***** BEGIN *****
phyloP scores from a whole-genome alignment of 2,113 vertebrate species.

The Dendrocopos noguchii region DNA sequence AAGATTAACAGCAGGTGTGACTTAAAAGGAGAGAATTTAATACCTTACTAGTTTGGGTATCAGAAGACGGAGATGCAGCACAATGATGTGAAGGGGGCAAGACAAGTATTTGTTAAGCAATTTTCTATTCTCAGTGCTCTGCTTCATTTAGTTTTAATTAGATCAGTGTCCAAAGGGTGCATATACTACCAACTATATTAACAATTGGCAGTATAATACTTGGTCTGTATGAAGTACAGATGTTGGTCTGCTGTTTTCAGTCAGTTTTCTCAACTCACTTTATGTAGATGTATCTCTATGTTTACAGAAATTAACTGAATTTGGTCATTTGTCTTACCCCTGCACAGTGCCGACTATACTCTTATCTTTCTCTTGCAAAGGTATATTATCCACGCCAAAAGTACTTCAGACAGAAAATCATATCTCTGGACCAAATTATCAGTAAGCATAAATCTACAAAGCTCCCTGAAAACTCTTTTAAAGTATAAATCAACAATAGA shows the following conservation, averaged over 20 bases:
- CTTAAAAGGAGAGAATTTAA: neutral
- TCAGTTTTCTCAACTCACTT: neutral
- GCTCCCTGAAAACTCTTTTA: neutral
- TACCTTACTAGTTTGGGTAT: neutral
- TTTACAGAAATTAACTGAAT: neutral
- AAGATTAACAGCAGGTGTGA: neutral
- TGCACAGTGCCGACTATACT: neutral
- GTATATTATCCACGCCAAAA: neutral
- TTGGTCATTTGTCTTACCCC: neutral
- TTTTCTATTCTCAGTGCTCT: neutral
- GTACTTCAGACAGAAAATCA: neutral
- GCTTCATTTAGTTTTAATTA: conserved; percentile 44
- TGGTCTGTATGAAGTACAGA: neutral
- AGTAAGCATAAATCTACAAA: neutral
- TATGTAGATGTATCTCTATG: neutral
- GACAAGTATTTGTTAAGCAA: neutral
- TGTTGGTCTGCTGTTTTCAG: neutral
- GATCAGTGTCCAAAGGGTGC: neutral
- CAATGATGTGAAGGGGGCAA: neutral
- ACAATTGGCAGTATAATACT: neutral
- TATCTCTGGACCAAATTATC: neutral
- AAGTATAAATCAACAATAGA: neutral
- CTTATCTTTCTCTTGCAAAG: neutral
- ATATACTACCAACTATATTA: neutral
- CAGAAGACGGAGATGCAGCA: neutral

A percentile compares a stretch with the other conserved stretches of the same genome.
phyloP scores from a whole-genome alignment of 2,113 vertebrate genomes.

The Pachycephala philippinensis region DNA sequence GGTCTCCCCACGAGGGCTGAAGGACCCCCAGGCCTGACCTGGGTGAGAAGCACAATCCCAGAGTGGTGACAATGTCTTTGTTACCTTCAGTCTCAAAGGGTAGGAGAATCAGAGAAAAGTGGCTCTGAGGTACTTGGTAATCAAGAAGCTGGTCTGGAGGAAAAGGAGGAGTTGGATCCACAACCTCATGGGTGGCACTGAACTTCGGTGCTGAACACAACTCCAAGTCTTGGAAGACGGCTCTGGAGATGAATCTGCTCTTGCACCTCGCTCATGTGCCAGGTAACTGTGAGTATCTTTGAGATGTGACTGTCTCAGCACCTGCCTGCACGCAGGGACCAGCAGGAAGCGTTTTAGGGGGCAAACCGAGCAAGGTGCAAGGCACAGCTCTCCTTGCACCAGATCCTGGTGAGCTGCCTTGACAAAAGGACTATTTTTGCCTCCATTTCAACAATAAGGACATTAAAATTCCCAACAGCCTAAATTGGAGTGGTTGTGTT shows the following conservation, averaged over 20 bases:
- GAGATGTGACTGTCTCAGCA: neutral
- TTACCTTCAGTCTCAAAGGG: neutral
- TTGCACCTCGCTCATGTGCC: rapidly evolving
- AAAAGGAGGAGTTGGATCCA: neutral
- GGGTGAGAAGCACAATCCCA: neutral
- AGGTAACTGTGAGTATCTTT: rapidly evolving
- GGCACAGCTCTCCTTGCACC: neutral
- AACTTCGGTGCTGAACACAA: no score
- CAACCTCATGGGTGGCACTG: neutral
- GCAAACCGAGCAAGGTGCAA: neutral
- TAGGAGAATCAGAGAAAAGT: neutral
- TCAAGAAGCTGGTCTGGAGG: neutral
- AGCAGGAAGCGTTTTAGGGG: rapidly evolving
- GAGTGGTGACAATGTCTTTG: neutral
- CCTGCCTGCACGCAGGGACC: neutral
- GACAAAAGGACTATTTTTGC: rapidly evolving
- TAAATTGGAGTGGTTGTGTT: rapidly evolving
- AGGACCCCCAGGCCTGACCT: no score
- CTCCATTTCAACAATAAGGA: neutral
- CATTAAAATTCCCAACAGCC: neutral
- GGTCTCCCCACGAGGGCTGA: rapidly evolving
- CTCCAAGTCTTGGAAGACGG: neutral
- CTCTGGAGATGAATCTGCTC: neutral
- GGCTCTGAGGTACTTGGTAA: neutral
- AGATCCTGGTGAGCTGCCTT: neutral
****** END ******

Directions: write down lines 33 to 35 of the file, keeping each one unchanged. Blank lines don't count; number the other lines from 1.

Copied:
- TTGCACCTCGCTCATGTGCC: rapidly evolving
- AAAAGGAGGAGTTGGATCCA: neutral
- GGGTGAGAAGCACAATCCCA: neutral